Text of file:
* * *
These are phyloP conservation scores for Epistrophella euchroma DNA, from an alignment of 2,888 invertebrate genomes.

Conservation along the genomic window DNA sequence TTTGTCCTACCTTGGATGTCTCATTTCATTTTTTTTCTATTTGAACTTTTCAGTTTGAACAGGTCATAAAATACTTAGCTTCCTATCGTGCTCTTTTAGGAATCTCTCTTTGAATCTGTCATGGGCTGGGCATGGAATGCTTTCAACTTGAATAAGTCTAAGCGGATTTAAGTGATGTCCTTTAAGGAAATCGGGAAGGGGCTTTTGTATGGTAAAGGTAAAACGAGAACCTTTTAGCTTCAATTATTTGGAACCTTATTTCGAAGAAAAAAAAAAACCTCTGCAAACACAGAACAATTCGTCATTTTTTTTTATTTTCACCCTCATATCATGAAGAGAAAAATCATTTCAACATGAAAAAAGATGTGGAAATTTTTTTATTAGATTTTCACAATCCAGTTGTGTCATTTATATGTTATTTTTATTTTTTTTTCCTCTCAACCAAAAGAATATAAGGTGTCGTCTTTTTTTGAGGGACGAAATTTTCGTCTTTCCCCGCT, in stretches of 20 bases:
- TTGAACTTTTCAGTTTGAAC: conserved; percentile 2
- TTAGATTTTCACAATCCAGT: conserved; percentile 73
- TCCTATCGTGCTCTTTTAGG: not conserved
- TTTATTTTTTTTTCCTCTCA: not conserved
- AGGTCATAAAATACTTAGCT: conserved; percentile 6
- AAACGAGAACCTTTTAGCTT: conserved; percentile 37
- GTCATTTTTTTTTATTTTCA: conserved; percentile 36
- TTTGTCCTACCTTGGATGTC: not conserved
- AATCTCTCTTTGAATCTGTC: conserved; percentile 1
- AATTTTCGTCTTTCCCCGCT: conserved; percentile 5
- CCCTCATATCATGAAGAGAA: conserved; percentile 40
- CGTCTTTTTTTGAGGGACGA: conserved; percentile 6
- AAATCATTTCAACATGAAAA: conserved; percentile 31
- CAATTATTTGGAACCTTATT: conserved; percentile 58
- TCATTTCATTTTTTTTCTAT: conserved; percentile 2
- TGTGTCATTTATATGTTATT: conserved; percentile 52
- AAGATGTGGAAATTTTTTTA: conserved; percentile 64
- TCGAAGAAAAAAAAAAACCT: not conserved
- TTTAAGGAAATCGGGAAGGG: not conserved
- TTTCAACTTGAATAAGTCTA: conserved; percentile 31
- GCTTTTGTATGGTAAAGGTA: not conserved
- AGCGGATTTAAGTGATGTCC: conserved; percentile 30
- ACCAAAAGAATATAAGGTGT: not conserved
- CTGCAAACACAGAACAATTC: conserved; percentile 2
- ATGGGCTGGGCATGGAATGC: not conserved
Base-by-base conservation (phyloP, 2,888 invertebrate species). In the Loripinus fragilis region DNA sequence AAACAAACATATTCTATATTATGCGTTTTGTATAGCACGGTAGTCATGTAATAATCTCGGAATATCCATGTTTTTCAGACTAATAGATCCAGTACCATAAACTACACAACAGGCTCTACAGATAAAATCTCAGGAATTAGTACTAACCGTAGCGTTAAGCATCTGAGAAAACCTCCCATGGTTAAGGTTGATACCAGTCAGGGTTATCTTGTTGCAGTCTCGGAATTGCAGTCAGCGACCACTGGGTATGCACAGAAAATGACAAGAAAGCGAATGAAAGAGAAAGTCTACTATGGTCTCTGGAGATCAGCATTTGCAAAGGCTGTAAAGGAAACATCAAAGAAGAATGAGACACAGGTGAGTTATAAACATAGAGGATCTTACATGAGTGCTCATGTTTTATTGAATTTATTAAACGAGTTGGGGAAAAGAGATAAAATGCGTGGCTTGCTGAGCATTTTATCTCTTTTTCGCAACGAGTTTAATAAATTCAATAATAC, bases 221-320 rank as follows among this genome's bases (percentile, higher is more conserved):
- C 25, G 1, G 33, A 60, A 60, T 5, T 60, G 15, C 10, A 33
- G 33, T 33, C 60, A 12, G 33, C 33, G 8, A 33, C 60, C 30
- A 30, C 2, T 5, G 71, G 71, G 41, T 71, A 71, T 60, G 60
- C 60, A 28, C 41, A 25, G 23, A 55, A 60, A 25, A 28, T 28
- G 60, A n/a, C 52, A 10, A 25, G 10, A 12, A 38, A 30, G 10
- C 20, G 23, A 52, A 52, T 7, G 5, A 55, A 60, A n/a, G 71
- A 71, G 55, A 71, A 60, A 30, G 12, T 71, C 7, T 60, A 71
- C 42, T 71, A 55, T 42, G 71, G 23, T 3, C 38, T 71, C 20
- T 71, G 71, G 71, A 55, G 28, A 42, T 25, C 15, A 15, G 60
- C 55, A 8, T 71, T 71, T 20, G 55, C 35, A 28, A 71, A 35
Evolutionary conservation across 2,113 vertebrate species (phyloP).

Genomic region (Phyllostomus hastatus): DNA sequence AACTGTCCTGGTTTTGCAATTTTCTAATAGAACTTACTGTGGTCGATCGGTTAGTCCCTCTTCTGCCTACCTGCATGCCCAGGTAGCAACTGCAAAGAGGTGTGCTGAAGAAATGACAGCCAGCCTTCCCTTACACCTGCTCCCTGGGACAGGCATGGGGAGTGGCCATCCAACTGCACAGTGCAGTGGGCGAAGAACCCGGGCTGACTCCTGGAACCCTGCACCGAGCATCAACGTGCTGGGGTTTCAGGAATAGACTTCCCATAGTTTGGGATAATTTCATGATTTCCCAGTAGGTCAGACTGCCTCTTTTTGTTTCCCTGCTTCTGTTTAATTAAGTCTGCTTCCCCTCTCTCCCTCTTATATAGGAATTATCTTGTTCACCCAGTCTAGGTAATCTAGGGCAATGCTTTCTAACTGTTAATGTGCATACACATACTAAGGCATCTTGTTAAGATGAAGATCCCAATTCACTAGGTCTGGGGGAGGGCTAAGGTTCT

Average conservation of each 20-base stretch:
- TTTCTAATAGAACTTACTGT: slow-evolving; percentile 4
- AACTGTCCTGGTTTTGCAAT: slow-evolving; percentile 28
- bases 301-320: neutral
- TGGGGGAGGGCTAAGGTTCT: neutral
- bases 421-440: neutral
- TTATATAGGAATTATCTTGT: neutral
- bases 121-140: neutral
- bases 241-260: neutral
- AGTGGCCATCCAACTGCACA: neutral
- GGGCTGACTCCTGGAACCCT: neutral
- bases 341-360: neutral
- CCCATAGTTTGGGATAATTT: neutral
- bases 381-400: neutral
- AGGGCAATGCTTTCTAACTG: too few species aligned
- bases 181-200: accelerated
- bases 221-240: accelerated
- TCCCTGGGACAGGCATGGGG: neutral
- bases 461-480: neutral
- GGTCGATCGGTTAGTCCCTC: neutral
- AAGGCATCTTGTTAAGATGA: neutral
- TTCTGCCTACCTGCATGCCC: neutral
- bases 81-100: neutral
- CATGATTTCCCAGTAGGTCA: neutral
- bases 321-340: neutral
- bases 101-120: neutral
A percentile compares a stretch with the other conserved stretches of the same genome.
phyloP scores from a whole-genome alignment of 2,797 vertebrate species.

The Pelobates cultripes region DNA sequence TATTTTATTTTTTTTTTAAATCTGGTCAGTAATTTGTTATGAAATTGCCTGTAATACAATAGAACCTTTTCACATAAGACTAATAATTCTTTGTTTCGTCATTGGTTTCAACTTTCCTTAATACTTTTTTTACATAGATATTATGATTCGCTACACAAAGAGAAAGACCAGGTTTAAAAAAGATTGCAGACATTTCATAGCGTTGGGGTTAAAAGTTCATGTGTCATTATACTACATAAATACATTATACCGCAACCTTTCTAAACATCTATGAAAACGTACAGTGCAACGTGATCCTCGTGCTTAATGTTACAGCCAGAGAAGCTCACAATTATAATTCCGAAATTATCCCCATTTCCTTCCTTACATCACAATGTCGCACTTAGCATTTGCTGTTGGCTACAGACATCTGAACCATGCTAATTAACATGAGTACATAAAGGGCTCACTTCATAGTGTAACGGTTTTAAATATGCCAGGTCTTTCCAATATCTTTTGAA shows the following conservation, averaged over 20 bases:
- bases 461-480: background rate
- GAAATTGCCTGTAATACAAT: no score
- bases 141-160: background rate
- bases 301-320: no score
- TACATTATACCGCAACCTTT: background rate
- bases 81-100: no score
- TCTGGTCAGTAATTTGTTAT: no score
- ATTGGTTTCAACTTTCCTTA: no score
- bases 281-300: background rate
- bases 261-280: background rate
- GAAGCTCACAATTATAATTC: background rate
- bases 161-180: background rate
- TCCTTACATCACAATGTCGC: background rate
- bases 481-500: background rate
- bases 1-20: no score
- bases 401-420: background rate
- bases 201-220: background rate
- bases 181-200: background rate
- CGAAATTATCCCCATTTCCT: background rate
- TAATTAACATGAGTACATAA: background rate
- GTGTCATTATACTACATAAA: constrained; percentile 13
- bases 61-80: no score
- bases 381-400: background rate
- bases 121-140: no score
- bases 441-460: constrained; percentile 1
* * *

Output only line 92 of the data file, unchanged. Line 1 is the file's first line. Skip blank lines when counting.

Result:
- bases 381-400: background rate